Amazon ads and playing defense

In today's marketing news, Amazon is introducing a new ad retargeting service.

The tool lets merchants selling on Amazon’s online marketplace to purchase spots that will follow shoppers around the web to lure the consumers back to Amazon to buy.

So far, pretty straightforward. But the big question for brand advertisers is: how does this new feature interact with Amazon's notorious counterfeit products problem?

Amazon said it can help merchants target shoppers who have viewed their products or similar ones, according to an invitation to try the new tool that was viewed by Bloomberg News.

This clearly presents a problem for legit brands.

  1. Brand offers a product on Amazon.

  2. Some deceptive seller offers a counterfeit version.

  3. Shopper visits a page for the legit product.

  4. Deceptive seller out-bids the legit brand for retargeted ad impressions (which they can easily afford to do, because they're shipping a crappy product)

  5. Shopper returns to Amazon and buys the counterfeit product.

Amazon and the deceptive seller win; the original brand and the customer lose.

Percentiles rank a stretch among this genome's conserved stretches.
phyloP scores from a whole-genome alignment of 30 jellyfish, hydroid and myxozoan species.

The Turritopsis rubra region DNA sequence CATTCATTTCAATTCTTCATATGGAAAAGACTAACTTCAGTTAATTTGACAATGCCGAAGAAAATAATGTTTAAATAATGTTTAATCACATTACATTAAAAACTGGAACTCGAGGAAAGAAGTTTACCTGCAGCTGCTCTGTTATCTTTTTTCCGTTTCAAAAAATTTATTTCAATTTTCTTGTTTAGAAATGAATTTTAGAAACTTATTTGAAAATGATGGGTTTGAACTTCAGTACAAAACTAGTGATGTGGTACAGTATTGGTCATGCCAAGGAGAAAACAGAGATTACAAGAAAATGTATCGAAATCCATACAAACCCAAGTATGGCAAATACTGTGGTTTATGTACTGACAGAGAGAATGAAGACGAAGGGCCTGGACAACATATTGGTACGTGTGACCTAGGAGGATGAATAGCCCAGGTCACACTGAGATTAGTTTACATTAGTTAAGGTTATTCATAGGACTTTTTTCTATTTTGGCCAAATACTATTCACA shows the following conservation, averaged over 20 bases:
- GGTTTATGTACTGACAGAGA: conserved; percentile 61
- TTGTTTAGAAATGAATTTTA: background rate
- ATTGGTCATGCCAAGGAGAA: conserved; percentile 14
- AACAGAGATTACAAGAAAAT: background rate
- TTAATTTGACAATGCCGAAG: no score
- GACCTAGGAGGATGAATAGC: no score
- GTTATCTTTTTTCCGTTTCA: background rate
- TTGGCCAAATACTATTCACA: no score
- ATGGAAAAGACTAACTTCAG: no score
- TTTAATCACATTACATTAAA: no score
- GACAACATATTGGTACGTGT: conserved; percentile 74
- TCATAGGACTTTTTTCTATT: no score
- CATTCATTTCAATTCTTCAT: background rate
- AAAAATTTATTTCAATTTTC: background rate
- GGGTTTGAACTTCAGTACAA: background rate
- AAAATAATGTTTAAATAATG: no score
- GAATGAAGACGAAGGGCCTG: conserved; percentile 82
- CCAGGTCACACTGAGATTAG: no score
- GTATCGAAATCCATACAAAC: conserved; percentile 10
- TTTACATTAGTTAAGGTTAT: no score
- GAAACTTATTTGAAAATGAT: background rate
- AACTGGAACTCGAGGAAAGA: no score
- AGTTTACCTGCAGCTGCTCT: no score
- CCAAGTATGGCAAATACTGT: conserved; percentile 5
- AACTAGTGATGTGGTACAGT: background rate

For brands using a reputation-based strategy, conventional data-driven marketing tactics can only do so much to help here. Today's adtech and martech platforms are optimized for game-changing interactions that tie marketers to third-party data sources, not for brand building. Targeted advertising tends to give an unfair advantage to deceptive sellers, and the tools available to legit brands are less well known.

Does this mean that ad agencies that create value by helping to build brands now have an opportunity (or even a responsibility) to include tracking protection for customers as part of an integrated strategy? I know that the upcoming Nudgestock is not just a marketing conference, but I'll be speaking there and would be happy to discuss this kind of thing if it comes up.

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